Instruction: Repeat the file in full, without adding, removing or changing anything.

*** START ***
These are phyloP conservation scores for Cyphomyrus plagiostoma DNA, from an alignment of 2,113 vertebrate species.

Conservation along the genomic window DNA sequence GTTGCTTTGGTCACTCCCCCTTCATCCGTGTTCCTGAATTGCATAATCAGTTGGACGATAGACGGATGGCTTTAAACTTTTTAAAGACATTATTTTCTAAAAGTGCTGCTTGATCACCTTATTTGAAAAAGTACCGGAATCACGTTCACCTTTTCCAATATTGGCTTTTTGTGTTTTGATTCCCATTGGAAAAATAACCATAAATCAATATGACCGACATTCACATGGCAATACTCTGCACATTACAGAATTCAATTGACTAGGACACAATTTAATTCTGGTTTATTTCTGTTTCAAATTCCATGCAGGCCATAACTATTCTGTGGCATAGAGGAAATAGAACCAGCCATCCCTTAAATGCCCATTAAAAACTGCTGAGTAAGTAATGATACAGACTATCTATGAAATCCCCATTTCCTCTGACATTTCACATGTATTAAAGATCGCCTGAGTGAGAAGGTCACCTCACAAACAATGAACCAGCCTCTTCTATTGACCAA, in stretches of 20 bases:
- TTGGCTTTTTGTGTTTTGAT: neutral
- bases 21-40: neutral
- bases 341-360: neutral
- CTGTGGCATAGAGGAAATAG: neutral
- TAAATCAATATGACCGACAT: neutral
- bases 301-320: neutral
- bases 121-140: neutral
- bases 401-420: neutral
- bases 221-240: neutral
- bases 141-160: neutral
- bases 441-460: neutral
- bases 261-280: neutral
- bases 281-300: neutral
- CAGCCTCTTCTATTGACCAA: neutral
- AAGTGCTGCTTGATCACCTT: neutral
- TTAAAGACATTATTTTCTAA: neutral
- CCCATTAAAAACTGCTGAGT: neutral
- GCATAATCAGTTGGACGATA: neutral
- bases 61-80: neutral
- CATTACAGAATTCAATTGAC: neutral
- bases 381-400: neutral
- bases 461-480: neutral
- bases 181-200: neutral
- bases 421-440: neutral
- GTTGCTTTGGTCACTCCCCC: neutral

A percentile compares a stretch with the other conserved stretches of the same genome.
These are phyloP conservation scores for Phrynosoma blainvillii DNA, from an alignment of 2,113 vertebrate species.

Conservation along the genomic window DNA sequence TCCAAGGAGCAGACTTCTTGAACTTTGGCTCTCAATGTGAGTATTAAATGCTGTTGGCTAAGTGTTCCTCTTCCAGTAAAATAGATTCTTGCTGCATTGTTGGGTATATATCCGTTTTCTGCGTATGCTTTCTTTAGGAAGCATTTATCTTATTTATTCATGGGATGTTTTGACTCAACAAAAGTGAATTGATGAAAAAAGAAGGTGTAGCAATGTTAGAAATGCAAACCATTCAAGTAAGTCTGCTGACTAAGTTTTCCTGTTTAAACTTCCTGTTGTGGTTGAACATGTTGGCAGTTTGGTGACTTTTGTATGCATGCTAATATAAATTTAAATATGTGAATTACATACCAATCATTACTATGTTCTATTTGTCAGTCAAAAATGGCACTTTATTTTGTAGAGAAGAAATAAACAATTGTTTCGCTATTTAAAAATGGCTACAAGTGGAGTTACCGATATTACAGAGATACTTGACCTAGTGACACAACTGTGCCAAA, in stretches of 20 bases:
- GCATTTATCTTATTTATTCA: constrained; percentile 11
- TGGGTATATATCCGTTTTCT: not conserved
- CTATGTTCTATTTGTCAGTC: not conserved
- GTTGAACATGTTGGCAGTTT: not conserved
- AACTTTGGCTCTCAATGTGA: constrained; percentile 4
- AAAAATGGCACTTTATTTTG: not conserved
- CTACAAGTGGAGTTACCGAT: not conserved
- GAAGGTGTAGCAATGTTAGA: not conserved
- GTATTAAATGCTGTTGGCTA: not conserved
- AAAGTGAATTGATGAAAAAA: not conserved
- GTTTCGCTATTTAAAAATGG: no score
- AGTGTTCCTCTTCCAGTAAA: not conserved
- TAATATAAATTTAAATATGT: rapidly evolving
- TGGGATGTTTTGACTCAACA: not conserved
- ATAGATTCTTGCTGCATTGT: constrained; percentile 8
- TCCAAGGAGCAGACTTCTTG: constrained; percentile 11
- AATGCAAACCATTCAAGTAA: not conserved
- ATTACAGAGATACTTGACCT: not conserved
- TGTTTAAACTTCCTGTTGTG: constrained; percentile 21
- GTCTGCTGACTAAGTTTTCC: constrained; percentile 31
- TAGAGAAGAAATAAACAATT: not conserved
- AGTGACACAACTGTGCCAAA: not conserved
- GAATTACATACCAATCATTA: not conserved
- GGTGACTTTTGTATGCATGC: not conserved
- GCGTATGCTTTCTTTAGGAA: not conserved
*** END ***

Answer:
These are phyloP conservation scores for Cyphomyrus plagiostoma DNA, from an alignment of 2,113 vertebrate species.

Conservation along the genomic window DNA sequence GTTGCTTTGGTCACTCCCCCTTCATCCGTGTTCCTGAATTGCATAATCAGTTGGACGATAGACGGATGGCTTTAAACTTTTTAAAGACATTATTTTCTAAAAGTGCTGCTTGATCACCTTATTTGAAAAAGTACCGGAATCACGTTCACCTTTTCCAATATTGGCTTTTTGTGTTTTGATTCCCATTGGAAAAATAACCATAAATCAATATGACCGACATTCACATGGCAATACTCTGCACATTACAGAATTCAATTGACTAGGACACAATTTAATTCTGGTTTATTTCTGTTTCAAATTCCATGCAGGCCATAACTATTCTGTGGCATAGAGGAAATAGAACCAGCCATCCCTTAAATGCCCATTAAAAACTGCTGAGTAAGTAATGATACAGACTATCTATGAAATCCCCATTTCCTCTGACATTTCACATGTATTAAAGATCGCCTGAGTGAGAAGGTCACCTCACAAACAATGAACCAGCCTCTTCTATTGACCAA, in stretches of 20 bases:
- TTGGCTTTTTGTGTTTTGAT: neutral
- bases 21-40: neutral
- bases 341-360: neutral
- CTGTGGCATAGAGGAAATAG: neutral
- TAAATCAATATGACCGACAT: neutral
- bases 301-320: neutral
- bases 121-140: neutral
- bases 401-420: neutral
- bases 221-240: neutral
- bases 141-160: neutral
- bases 441-460: neutral
- bases 261-280: neutral
- bases 281-300: neutral
- CAGCCTCTTCTATTGACCAA: neutral
- AAGTGCTGCTTGATCACCTT: neutral
- TTAAAGACATTATTTTCTAA: neutral
- CCCATTAAAAACTGCTGAGT: neutral
- GCATAATCAGTTGGACGATA: neutral
- bases 61-80: neutral
- CATTACAGAATTCAATTGAC: neutral
- bases 381-400: neutral
- bases 461-480: neutral
- bases 181-200: neutral
- bases 421-440: neutral
- GTTGCTTTGGTCACTCCCCC: neutral

A percentile compares a stretch with the other conserved stretches of the same genome.
These are phyloP conservation scores for Phrynosoma blainvillii DNA, from an alignment of 2,113 vertebrate species.

Conservation along the genomic window DNA sequence TCCAAGGAGCAGACTTCTTGAACTTTGGCTCTCAATGTGAGTATTAAATGCTGTTGGCTAAGTGTTCCTCTTCCAGTAAAATAGATTCTTGCTGCATTGTTGGGTATATATCCGTTTTCTGCGTATGCTTTCTTTAGGAAGCATTTATCTTATTTATTCATGGGATGTTTTGACTCAACAAAAGTGAATTGATGAAAAAAGAAGGTGTAGCAATGTTAGAAATGCAAACCATTCAAGTAAGTCTGCTGACTAAGTTTTCCTGTTTAAACTTCCTGTTGTGGTTGAACATGTTGGCAGTTTGGTGACTTTTGTATGCATGCTAATATAAATTTAAATATGTGAATTACATACCAATCATTACTATGTTCTATTTGTCAGTCAAAAATGGCACTTTATTTTGTAGAGAAGAAATAAACAATTGTTTCGCTATTTAAAAATGGCTACAAGTGGAGTTACCGATATTACAGAGATACTTGACCTAGTGACACAACTGTGCCAAA, in stretches of 20 bases:
- GCATTTATCTTATTTATTCA: constrained; percentile 11
- TGGGTATATATCCGTTTTCT: not conserved
- CTATGTTCTATTTGTCAGTC: not conserved
- GTTGAACATGTTGGCAGTTT: not conserved
- AACTTTGGCTCTCAATGTGA: constrained; percentile 4
- AAAAATGGCACTTTATTTTG: not conserved
- CTACAAGTGGAGTTACCGAT: not conserved
- GAAGGTGTAGCAATGTTAGA: not conserved
- GTATTAAATGCTGTTGGCTA: not conserved
- AAAGTGAATTGATGAAAAAA: not conserved
- GTTTCGCTATTTAAAAATGG: no score
- AGTGTTCCTCTTCCAGTAAA: not conserved
- TAATATAAATTTAAATATGT: rapidly evolving
- TGGGATGTTTTGACTCAACA: not conserved
- ATAGATTCTTGCTGCATTGT: constrained; percentile 8
- TCCAAGGAGCAGACTTCTTG: constrained; percentile 11
- AATGCAAACCATTCAAGTAA: not conserved
- ATTACAGAGATACTTGACCT: not conserved
- TGTTTAAACTTCCTGTTGTG: constrained; percentile 21
- GTCTGCTGACTAAGTTTTCC: constrained; percentile 31
- TAGAGAAGAAATAAACAATT: not conserved
- AGTGACACAACTGTGCCAAA: not conserved
- GAATTACATACCAATCATTA: not conserved
- GGTGACTTTTGTATGCATGC: not conserved
- GCGTATGCTTTCTTTAGGAA: not conserved